Many Bears continue to contend that this current market is much overvalued and a return to the March lows of 2009 is inevitable. Even the more moderate of the Bears think 800 is a good possibility in conjunction with a double dip recession, or "W" economy.
I challenge these bears to make their case in a non-emotional and statistical fashion. What I hear from these strategists is a "gut feel" response with no statistical backing. They contend that, of course, the current fiscal and monetary stimulus will wear off and the economy will relapse. The extrapolate the past year of weak consumer demand infinitely into the future (the worst mistake any investor can make is extrapolating the past to the future).
So I will challenge such strategists with data. Here is the exact Money Market fund data from the ICI which keeps track of this for the government. Go to www.ICI.org for the data to see for yourself. I also go to FRED, the Federal Reserve repository for statistical data, but the utilize ICI data for these series anyway. So, might as well go straight to the source.
- March 4 = $3.903T
- August 5 = $3.606T
So, in the move from SP500 = 666 to 1000, the money market funds have only gone down by $300B, or 10% of total available “dry powder”. This it does not sound like wild bullishness to me and shows that to the contrary, much money remains on the sidelines to be invested. This money is earning less than 1% right now, so is a very poor long term investment and must go somewhere once panic subsides. Will it go to bonds with the prospect of higher inflation on the horizon, which hurts bond returns? Or will it go to equities? It sure can’t all go to gold, which has a total world capitalization of only about $300B.
Another measure from ICI is the relationship between stock mutual funds and money market funds.
In December 08 stock market funds were $3.704T and money market was $3.341T, or almost a 1:1 relationship.
By June 09 this had changed to $4.010T for stock and $3.652T in MM (which were still higher than in Dec 08 showing a net inflow to funds of all kinds). But it is still no where near the historic relationship between stock and MM of 3:1. So, there is a long way to go before the market even gets back to a “neutral” position in respect to available funds. The Bears apparently don’t want to pay attention to such common sense analysis but instead are still responding to their own fear.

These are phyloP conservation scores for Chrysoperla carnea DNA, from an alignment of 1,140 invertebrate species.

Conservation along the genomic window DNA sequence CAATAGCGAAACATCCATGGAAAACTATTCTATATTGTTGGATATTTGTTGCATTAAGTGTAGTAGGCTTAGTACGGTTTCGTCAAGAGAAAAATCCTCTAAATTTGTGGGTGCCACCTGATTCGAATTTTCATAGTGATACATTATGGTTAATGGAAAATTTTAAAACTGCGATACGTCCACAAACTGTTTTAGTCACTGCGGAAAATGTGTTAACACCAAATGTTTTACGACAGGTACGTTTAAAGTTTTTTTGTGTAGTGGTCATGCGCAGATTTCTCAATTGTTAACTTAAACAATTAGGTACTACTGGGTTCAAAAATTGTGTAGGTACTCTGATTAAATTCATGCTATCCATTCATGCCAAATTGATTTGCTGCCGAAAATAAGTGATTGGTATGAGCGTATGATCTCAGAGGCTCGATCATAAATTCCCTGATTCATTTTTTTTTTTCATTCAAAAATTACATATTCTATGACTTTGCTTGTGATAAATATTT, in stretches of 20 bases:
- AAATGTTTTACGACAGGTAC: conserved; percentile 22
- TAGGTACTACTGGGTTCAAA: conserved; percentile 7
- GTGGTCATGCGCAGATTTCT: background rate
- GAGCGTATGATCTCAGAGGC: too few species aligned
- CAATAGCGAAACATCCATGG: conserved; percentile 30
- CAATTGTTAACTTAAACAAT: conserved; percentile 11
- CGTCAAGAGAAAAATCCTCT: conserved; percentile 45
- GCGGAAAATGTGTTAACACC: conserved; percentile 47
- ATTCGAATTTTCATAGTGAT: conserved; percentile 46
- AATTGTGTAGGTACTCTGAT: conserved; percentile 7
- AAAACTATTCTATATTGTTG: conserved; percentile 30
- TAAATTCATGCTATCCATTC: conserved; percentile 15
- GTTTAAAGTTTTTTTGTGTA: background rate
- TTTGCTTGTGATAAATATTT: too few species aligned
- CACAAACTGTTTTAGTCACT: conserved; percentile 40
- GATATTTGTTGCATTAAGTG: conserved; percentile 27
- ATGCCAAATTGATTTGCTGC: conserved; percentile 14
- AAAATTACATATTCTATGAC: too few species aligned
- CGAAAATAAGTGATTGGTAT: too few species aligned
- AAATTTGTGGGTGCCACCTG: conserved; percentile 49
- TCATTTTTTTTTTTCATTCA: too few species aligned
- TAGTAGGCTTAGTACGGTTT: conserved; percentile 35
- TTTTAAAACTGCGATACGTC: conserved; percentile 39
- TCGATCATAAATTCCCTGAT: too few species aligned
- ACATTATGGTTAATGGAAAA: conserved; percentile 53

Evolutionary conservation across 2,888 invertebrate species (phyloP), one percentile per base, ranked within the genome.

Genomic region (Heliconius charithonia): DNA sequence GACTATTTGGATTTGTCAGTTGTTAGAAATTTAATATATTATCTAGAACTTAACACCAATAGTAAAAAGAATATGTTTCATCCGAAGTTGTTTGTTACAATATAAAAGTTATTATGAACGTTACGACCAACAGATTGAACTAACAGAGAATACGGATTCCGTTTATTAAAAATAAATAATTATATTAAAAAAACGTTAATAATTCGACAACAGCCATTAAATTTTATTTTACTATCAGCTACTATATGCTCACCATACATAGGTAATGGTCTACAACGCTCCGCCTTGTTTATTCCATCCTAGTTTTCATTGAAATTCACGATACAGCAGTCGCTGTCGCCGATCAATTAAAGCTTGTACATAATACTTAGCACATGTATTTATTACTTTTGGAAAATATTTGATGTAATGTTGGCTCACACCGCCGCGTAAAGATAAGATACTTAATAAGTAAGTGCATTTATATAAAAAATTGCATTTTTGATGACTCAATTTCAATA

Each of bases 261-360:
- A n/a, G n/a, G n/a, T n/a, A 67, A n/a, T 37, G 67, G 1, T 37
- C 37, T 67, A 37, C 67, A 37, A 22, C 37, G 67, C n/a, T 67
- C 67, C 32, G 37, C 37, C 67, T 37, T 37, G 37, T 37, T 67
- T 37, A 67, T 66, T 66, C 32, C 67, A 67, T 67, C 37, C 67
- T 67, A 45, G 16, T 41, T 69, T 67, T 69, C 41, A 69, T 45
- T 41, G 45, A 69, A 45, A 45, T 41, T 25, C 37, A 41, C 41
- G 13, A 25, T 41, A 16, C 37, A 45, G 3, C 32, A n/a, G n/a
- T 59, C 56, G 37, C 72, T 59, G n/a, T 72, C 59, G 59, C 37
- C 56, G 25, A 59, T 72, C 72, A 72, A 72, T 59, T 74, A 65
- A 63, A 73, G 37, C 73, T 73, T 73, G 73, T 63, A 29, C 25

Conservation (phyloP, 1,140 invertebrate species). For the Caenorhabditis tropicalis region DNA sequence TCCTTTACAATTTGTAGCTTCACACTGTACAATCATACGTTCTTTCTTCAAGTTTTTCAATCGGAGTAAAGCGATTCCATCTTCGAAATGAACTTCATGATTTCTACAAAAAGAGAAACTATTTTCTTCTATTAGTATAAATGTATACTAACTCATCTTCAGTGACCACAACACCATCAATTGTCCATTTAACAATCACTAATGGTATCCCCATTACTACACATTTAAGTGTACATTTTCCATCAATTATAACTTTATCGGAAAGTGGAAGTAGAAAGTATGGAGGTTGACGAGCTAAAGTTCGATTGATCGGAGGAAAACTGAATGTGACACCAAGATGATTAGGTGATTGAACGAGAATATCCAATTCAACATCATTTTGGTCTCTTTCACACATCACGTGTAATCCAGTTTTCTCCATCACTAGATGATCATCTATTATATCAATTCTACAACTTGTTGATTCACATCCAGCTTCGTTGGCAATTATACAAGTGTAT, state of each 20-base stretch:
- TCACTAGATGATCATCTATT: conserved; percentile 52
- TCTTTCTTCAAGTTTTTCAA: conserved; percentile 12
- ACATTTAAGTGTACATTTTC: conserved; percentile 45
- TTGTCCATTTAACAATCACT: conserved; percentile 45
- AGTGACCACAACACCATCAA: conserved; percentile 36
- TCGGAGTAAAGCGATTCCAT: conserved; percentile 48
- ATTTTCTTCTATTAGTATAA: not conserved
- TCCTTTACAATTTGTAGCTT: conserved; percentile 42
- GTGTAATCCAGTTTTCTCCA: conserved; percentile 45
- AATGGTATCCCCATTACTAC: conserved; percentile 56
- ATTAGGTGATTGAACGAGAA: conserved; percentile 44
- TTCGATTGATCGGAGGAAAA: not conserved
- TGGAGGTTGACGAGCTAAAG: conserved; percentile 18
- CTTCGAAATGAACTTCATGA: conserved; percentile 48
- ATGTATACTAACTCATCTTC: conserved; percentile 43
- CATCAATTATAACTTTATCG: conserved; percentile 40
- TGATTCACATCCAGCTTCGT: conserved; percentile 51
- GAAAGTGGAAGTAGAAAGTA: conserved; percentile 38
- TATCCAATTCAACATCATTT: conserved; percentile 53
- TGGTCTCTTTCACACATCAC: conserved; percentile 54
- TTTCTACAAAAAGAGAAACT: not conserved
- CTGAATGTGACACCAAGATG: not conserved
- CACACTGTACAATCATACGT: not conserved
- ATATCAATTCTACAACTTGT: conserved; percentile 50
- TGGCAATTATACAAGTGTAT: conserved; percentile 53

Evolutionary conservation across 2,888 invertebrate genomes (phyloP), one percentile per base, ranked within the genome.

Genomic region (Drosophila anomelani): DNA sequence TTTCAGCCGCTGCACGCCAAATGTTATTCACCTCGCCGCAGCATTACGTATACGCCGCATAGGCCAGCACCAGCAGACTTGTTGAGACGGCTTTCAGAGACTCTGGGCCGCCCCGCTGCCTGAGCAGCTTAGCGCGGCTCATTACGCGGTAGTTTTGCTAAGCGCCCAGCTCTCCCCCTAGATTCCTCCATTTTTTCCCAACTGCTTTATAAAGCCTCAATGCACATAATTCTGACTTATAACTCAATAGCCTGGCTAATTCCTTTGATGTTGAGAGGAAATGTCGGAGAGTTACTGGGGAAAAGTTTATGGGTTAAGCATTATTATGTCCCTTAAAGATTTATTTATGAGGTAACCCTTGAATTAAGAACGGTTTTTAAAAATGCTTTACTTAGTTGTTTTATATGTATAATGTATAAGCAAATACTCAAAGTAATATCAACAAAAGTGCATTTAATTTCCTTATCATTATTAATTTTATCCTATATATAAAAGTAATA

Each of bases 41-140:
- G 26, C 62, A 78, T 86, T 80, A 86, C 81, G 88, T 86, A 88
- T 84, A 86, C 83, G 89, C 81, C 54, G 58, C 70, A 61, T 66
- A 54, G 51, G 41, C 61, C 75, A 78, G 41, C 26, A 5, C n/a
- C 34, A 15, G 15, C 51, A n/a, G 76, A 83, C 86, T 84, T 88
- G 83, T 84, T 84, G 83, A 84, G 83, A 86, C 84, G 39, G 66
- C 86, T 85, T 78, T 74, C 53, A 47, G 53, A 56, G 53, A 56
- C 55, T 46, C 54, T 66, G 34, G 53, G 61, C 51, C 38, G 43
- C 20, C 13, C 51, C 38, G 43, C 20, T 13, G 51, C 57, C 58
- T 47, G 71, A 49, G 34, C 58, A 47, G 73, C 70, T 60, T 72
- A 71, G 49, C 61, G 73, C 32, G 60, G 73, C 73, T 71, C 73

I don’t have the exact relationship between stocks and MM as of Jan 2007, near the top. It would be very interesting to observe. But we can estimate it. I do have the MM funds for Jan 2007. They were right at $2T. We can estimate the total mutual funds holdings by just extrapolating the June data of $4T by the ratio to the market top for the SP500 (1550) vs. the SP500 in June (900). That ratio is 58%. So, using extrapolation, we get to a total mutual fund stock holding of $6.9T. This is likely pretty close to the peak, and was therefore better than a 3:1 ratio of stock to MM (more like 3.5:1) at that point.
So, let’s say we get to 2:1 given the lousy economic outlook according to many of these Bears. That would put the stock holdings near $5T and the MM near $2.5T, still more MM than the peak in 2007 (when MM was minimal as a percentage), even considering that more money has come into the investment markets in the past 2.5 years. By this approach, we can guess that the market could get to 1200 SP500 without too much trouble, even in a slow growth economic outcome with persistently high unemployment.
Repeat: a return to SP500 of below 800 is extremely unlikely and a higher likelihood is a slower further rise in the SP500 with occasional consolidations.
Disclosure: No Positions